Inhibitory Effect of PYR on Metformin Uptake by Mouse Kidney Slices.
The inhibitory effect of PYR on metformin uptake by mouse kidney slices is shown in Fig. 2A. Saturable uptake of metformin was clearly observed in mouse kidney slices. PYR significantly inhibited the uptake of metformin at 10 and 30 μM.
Inhibitory Effect of PYR on Metformin Uptake by Renal BBMVs and CMVs.
The effect of PYR on metformin uptake in the presence of a H+ gradient by renal BBMVs from mouse kidney was examined. Nonspecific binding to the filters, which accounted for 12% of the total uptake, was identical in the presence and absence of PYR. The uptake of metformin determined at pH 8.0 was markedly reduced in the presence of excess metformin (16 mM), showing saturation, and it was inhibited by 8 μM PYR (Fig. 2B). PYR significantly inhibited the uptake of metformin by BBMVs in a concentration-dependent manner, with a Ki value of 41 ± 6 nM (Fig. 2C).
Similarly, the uptake of metformin by CMVs determined at pH 8.0 was markedly reduced in the presence of excess metformin (10 mM), showing saturation, and it was inhibited by 10 μM PYR (Fig. 3). Nonspecific binding to the filters, which accounted for 19% of the total uptake, was identical in the presence and absence of PYR.
Effect of PYR on the Urinary and Biliary Excretion of TEA and Metformin in Mice.
According to our preliminary study, PYR shows a long half-life in the systemic circulation (>4 h); therefore, PYR was given to mice by a bolus injection 30 min before starting the infusion of substrate drugs, resulting in a near-constant plasma concentration during the experiments. The plasma, kidney, and liver concentrations of PYR were 0.230 ± 0.037, 4.99 ± 0.49, and 2.79 ± 0.37 μM, respectively, at a dose of 2 μmol/kg (n = 4). Considering that unbound fractions of PYR in the plasma, kidney, and liver were 8.1, 2.6, and 1.1%, respectively, the unbound concentrations of PYR in the plasma, kidney, and liver are estimated at approximately 10 to 30, 50 to 150, and 20 to 50 nM.
TEA was administered to mice by constant intravenous infusion, and the concentrations of TEA in the plasma and kidney, as well as the urinary excretion rate, were measured under steady-state conditions with and without pretreatment of PYR. PYR treatment caused a significant increase in the kidney-to-plasma ratio (Kp, kidney), even though both plasma concentrations and urinary excretion rates of TEA were similar (Fig. 4). Kinetic parameters of TEA in control and PYR-treated mice are summarized in Table 2. The secretion clearance with regard to the kidney concentration was significantly decreased by PYR in a dose-dependent manner from 0.5 to 2 μmol/kg (Table 2).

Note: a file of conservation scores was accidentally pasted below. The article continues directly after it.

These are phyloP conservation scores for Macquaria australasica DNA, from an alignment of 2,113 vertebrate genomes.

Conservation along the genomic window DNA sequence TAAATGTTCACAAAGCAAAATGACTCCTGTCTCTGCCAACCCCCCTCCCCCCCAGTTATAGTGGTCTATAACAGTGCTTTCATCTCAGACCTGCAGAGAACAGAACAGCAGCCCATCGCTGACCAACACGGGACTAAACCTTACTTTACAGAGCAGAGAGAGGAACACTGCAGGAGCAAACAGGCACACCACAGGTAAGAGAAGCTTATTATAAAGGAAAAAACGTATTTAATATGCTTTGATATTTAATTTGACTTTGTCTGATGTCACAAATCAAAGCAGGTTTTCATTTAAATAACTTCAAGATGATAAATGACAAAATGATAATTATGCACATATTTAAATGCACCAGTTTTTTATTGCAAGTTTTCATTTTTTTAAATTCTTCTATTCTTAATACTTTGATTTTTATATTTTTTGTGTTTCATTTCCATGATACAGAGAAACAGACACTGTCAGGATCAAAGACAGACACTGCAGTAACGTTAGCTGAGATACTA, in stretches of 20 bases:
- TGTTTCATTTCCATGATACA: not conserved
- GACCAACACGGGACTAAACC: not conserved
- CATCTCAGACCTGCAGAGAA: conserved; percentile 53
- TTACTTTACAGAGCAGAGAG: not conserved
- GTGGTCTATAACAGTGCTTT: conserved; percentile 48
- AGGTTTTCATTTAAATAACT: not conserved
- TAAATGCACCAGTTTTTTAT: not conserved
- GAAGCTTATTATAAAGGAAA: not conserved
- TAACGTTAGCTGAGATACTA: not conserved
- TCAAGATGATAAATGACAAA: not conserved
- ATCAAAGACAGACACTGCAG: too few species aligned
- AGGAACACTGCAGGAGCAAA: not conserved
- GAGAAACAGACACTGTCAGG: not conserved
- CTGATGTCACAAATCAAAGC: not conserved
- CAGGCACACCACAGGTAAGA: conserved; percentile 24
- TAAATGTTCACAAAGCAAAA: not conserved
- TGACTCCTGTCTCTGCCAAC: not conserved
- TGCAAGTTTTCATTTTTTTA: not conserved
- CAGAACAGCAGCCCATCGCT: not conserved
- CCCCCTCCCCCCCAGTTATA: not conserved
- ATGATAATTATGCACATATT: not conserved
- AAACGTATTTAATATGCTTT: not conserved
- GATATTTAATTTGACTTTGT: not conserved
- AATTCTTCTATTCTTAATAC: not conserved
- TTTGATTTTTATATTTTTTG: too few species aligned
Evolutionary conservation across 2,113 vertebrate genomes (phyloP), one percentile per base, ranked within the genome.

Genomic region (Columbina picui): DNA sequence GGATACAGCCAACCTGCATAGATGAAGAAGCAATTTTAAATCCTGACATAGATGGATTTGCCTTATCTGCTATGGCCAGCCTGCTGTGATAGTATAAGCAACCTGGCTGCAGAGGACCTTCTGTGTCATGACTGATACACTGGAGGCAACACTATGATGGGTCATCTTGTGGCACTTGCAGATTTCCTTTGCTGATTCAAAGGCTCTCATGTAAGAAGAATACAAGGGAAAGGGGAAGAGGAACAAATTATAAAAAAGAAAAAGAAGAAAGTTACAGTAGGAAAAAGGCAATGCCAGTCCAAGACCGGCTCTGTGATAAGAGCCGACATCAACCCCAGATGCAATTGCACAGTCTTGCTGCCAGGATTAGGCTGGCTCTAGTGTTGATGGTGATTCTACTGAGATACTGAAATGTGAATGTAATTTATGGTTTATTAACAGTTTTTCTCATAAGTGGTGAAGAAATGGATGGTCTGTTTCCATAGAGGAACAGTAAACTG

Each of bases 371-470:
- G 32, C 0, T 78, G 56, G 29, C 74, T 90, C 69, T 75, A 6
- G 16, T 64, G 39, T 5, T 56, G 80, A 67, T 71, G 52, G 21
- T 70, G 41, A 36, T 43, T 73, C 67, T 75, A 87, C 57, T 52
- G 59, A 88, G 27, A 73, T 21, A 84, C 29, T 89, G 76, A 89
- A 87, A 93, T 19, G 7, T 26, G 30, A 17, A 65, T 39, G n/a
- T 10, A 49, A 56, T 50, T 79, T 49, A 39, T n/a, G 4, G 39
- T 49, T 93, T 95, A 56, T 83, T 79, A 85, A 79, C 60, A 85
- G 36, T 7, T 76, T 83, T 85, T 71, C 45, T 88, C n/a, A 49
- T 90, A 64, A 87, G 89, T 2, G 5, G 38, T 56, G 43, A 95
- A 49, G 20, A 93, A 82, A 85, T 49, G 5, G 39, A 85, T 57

Metformin was administered to mice with and without PYR pretreatment (2 μmol/kg) through constant intravenous infusion. The effect of PYR on the urinary and biliary excretion of metformin was examined in separate experiments. PYR significantly increased the kidney concentration of metformin (3.7-fold), whereas it did not affect the plasma concentrations and urinary excretion rates of metformin (Fig. 5). The secretion clearance of metformin with respect to the kidney concentration was significantly decreased by PYR (Table 3). Metformin was found to undergo biliary excretion, the rate of which was 621-fold smaller than its urinary excretion rate (Table 3). PYR also significantly increased the liver concentration of metformin (2.6-fold; Fig. 5). Because the biliary excretion rate of metformin was unchanged, the biliary clearance with regard to the liver concentration of metformin was significantly decreased in mice treated with PYR (Table 3). In mice whose bile duct was cannulated, the total body clearance was 60% of that in mice whose bladder was cannulated by an unknown reason. The operation of bile duct ligation may affect the renal blood flow rate because the renal clearance of metformin is blood flow limited.
Effect of PYR on Plasma Lactate Concentration in Mice Treated with Metformin.
The time profiles of the plasma lactate concentrations on constant infusion of a dose of 15 μmol/min/kg metformin are shown in Fig. 6A, and the simultaneously determined plasma concentrations of metformin are shown in Fig. 6B. There was a marked difference in the response to metformin between the metformin-administered group and the combined metformin- and PYR-administered group after 240 min of intravenous infusion of metformin (Fig. 6A), although the plasma concentrations of metformin were comparable in both sample sets (Fig. 6B). At 240 min, the plasma lactate concentration was 1.8-fold greater in mice receiving both metformin and PYR than that in mice receiving only metformin (54.8 ± 4.4 versus 31.2 ± 2.6 mg/dl). After the mice were sacrificed, the concentration of metformin in the liver showed a significant increase in PYR-treated mice (1.05 ± 0.14 versus 2.98 ± 0.30 μmol/g liver, p < 0.01).
Inhibition Potency and Selectivity of PYR for Human Renal Organic Cation Transporters, and Metformin Uptake by BBMVs from Human Kidney Samples.